A group of experts appointed by the UN Secretary in 2004 highlighted the necessity to ponder the security threats against the humanity so as to set a milestone for a new collective security system. In this context, the infectious diseases and severe poverty make threats and a fertile ground for the emergence of other threats such as the civil wars. The growth indexes in the states that host terrorist groups such as the Sahel states are the lowest worldwide. In this regard, Mauritania ranks 159, Mali 175, and Niger 186 on the International Growth Index. This underdevelopment helped the terrorist movements create disorder and make a permanent settlement.
d- The democratic disability and the absence of the good rule:
The bad rule and the ineffective social and economic policies in the states of Sahel led to the rise of terrorism. These states have no democracy respect and sovereignty of the law and are characterized with a false democracy and the spread of corruption at all the levels; what affects many vital sectors such as security and defense that cannot perform their basic tasks effectively and efficiently. Besides, the security against the criminal and terrorist activities is almost absent as the power moved to the political and ethnic battalions instead of the governmental forces; making the streets under the rule of the criminals.
e- The spread of extremism in the Sahel:
Lately, the region witnessed the rise of extremism that is accompanied by violence as a reaction to the oppressive practices by the local regimes that closed the doors of participation and dialogue in front of the Islamists. In this vein, the regimes did not provide peaceful means for the Islamists to achieve their personal ambitions. Besides, since the region is underdeveloped, poor, marked with illiteracy, faces gradual penetration of foreign currents such as “Wahabism”, and witnesses a public turmoil, it knows at the present a new status-quo that the terrorist groups took advantage of to consolidate their extremist’ creeds and recruit new members; this explains the relation between vulnerability and extremism.
f- The Libyan crisis as a new factor in attracting terrorism in the Sahel:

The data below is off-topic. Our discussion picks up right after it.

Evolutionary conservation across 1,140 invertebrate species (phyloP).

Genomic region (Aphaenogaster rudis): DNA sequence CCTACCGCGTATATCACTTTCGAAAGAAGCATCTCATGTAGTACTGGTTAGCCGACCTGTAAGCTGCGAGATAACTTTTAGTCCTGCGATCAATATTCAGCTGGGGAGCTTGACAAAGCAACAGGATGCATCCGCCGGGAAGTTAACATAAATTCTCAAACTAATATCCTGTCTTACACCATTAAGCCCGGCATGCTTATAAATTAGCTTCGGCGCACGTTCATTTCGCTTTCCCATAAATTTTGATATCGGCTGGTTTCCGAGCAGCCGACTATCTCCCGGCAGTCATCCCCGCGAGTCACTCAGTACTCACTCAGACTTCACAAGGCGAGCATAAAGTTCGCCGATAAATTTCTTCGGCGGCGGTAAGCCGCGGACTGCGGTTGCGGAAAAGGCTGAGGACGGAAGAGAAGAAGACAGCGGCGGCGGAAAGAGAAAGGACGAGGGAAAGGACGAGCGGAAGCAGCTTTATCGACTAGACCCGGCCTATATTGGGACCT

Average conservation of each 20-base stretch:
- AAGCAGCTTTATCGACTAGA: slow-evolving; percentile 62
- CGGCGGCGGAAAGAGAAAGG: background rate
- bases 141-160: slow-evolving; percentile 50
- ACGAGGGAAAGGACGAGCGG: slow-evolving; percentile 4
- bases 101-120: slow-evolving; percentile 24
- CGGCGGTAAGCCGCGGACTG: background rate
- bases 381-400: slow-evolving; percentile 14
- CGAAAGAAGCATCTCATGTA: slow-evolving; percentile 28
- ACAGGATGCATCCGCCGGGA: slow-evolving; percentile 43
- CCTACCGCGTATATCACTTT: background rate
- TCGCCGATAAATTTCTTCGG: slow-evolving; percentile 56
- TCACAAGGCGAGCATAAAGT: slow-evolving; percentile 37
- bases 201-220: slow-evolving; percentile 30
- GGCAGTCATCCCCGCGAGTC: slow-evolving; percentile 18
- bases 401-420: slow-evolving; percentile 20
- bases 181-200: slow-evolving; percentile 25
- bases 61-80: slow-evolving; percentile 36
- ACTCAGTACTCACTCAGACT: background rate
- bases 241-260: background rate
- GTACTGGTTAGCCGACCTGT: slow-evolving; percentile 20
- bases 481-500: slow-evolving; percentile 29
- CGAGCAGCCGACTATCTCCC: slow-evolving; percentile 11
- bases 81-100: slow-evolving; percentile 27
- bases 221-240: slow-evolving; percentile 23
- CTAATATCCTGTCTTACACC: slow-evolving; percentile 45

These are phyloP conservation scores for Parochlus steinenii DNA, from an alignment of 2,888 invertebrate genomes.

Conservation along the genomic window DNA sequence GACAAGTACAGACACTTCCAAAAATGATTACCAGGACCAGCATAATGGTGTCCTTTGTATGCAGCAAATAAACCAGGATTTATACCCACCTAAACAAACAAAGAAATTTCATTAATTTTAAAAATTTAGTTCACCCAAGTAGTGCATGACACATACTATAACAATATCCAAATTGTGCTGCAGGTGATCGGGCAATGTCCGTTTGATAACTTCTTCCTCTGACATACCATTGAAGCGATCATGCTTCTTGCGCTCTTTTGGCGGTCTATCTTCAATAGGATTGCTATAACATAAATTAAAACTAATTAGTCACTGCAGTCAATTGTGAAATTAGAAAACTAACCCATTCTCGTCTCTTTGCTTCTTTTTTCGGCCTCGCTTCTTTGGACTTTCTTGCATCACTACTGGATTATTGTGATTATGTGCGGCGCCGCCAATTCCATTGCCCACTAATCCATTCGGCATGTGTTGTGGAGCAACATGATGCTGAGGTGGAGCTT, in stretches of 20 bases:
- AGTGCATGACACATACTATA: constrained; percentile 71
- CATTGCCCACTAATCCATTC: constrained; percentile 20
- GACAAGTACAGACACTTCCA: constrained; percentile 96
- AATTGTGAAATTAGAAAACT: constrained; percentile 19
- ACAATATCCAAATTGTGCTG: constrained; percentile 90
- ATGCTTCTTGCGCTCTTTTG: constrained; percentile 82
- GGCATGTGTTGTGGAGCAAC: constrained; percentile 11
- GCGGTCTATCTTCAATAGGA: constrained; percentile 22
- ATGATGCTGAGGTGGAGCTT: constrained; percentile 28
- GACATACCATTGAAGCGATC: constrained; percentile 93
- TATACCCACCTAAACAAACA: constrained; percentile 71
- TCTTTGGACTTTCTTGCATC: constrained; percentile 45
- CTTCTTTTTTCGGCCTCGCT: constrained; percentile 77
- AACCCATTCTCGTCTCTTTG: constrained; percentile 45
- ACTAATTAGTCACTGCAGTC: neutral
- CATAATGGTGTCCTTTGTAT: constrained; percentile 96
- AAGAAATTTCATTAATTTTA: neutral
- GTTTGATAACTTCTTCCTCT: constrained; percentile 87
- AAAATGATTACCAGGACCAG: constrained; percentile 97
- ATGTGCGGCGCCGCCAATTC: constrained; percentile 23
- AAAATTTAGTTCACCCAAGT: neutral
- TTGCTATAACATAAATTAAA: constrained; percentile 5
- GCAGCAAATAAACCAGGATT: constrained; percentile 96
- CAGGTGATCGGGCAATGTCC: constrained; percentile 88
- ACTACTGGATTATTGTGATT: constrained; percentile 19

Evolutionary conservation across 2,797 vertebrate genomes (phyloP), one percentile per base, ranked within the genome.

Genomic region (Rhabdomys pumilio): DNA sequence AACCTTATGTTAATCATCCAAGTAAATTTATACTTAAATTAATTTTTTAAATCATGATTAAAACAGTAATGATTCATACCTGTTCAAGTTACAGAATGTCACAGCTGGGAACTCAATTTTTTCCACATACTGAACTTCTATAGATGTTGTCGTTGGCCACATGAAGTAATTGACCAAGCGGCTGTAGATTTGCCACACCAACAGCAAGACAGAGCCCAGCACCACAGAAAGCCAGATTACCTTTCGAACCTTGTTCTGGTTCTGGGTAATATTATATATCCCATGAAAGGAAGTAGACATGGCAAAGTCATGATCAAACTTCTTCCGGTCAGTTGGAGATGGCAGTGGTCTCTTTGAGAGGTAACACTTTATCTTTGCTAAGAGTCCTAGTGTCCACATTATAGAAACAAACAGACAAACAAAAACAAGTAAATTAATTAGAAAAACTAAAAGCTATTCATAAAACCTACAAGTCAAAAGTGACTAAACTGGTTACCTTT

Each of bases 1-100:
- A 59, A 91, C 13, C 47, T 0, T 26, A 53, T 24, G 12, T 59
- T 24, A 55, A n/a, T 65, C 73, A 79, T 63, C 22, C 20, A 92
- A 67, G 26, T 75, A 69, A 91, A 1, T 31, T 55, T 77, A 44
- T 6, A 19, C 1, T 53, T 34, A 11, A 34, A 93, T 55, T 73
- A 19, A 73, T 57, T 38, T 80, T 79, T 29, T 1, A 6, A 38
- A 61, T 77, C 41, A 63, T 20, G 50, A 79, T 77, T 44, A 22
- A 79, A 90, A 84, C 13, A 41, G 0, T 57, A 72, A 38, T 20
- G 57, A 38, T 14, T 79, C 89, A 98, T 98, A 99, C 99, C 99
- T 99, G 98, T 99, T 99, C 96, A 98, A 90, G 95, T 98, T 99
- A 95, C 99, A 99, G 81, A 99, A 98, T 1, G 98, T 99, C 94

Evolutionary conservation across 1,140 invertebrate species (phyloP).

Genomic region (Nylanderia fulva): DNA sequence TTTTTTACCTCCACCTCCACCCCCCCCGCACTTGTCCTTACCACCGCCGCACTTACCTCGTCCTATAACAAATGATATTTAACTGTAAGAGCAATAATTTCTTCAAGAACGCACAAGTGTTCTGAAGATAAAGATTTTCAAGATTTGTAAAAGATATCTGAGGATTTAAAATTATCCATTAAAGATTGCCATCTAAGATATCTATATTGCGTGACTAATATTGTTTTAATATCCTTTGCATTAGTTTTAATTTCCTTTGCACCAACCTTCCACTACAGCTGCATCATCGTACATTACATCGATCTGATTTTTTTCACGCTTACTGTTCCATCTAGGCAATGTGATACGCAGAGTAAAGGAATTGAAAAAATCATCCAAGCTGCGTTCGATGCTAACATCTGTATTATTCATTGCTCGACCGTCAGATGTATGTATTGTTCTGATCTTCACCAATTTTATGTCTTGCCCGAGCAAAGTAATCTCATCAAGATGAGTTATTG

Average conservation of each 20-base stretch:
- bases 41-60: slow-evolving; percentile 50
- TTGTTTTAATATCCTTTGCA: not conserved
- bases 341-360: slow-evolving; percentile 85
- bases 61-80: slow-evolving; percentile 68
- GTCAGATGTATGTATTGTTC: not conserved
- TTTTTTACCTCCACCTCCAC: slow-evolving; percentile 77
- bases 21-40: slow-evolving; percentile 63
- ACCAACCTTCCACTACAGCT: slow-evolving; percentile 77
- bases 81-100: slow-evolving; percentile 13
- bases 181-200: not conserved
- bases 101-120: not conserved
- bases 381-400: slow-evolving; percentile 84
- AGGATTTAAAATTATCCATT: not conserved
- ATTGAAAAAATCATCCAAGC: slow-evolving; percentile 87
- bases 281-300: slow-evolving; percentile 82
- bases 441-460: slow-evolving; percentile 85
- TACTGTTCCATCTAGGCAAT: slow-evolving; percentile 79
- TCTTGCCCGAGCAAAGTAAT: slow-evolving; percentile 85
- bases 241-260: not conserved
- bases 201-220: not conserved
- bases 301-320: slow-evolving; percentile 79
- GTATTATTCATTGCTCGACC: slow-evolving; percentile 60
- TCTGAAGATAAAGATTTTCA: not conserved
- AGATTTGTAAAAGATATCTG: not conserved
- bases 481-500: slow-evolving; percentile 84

The intervention of NATO to throw down the Libyan regime brought about catastrophic outcomes on the Sahel such as the increase of the terrorist movements that were exacerbated by two causes. The 1st is the widespread weapons due to the attacks on the Libyan armaments when the NATO intervened; it is noteworthy pointing that NATO turned a blind eye towards the attacks on the armaments and did not protect the weapons. This was criticized by Algeria and Mali. Thus, the spread of the heavy weapons and the low security on the borders encouraged the terrorist invasion. The second is the collapse of the Libyan regime that led to a state of chaos that paved the way for the terrorist and criminal activities.
g- The international competition in the region:
There is a relation between the foreign invasion and the terrorist invasion to the Sahel as the terrorists now use the foreigners in their operations. The growth of the geopolitical importance of the Sahel and the increase of the challenges for the internal and external forces pushed the terrorists to settle there to target the external forces that established military bases in the region to help the internal forces of the region. Thus, the foreign and terrorist penetrations intersect and are both cause and effect for each other. Therefore, the region became a scene for struggle.
Axis three: the repercussions of the terrorist organizations in the region of the African Sahel:
1- The political repercussions of terrorism in the region of the African Sahel:
The coups in the Sahel resulted from the increasing public rage after the presidents had failed to keep their electoral pledges, mainly regarding terrorism. In this line, the regimes were accused of loose handling of the terrorist issues. Besides, they did not manage to make a firm grip on security against the threats, leading to the increase of tensions and the weakness of military and public support to the rulers. Another factor is the change by force in some surrounding states such as the coup in Burkina Faso that is considered the 4th in the African Sahel since 2020 after 02 coups in Mali in 2020 and 2021 and another one in Guinea in September 2021.
The prominent political challenges imposed by terrorism in the Sahel manifest in undermining democracy inside the state due to the absence of the security atmosphere. This led to the spread and return of the oppressive practices in rule; such as the repercussions of the coup in Mali in August 2020 that include the resignation of President Abraham Abu Baker Keita who was substituted by the army before the coup of May 2021 led by Colonel Assimi Goita.
2- The security repercussions of terrorism in the African Sahel:
The states of Sahel still suffer military and security repercussions due to the spread of terrorist and armed groups, which impose many oppressive policies and practices that affect security in the region. Besides, they threaten the surrounding states, mainly the coastal ones. In this line, the current fight center against the Jihadists is in the region known as “the three borders” between Mali, Niger, and Burkina Faso. Nevertheless, the terrorist threat concerns the coastal states as the terrorists managed to gain a foothold in the Southern part of Sahara and to reach the surrounding states that are not part of the Sahel states (including Benin, Ivory Coast, and Togo).